From small favours (“Could you cover for me on the conference call tomorrow?”) to the more onerous (“Can you please introduce me to your contact at Nike?”), we are all in the habit of asking one another for help. When you are asking for a favour, here are the three key steps to keep in mind:
Set the stage
The phrase “I have a favour to ask you” is a small but powerful thing;it suggests an informal contract of sorts. Taking time to acknowledge that your request is indeed a favour and not just a given implies a two-way relationship that acknowledges some level of give and take, as opposed to just making the other person feel like they’re being taken for a ride.
Give a reason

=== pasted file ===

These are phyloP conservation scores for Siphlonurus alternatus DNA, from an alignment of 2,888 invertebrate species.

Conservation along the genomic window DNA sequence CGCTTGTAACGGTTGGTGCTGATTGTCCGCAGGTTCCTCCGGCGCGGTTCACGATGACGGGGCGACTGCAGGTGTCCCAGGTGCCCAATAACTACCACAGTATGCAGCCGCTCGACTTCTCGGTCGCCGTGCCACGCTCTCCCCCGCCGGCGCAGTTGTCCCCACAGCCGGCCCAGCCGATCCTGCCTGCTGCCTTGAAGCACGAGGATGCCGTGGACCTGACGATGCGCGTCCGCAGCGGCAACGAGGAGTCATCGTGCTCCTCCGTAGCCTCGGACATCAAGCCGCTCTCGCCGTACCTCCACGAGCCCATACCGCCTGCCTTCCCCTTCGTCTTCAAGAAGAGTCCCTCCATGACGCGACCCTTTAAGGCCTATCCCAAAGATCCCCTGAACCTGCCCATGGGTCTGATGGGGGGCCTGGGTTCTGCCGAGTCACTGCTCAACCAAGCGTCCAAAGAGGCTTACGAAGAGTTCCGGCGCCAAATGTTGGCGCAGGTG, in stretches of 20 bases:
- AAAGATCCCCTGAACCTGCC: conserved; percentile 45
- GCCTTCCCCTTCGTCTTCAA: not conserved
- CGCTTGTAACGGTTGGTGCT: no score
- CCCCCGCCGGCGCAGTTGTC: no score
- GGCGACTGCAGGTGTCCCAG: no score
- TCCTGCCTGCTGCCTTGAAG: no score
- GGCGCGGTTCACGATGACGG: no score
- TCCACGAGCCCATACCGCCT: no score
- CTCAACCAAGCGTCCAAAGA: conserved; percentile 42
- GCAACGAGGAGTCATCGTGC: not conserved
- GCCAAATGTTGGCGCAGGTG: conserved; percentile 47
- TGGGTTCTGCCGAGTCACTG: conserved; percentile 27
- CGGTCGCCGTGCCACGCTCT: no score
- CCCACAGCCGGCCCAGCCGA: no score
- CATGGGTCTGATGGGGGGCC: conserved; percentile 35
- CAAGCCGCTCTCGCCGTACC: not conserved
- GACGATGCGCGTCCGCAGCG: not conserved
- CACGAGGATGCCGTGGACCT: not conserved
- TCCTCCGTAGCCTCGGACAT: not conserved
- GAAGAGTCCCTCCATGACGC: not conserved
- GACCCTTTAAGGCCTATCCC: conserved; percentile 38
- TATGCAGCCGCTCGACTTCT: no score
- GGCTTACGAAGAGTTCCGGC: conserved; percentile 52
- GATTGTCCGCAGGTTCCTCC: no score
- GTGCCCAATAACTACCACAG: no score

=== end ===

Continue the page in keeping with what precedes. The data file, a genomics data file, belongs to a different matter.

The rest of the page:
In Robert Cialdini’s iconic book ‘Influence’, he showed that if you ask someone to do you a favour, you have better luck when providing a reason; people react positively to the word “because”. Even if the reason makes no sense or is unrelated to the request, people like to know why they’re being asked to do something.
Provide an escape clause
After making your request, be sure to add the following quickly:
•If you can’t help out, I completely understand, but I thought I’d ask.
•I’d love an introduction to Katherine, but if you don’t feel comfortable passing along her information for any reason, that’s okay.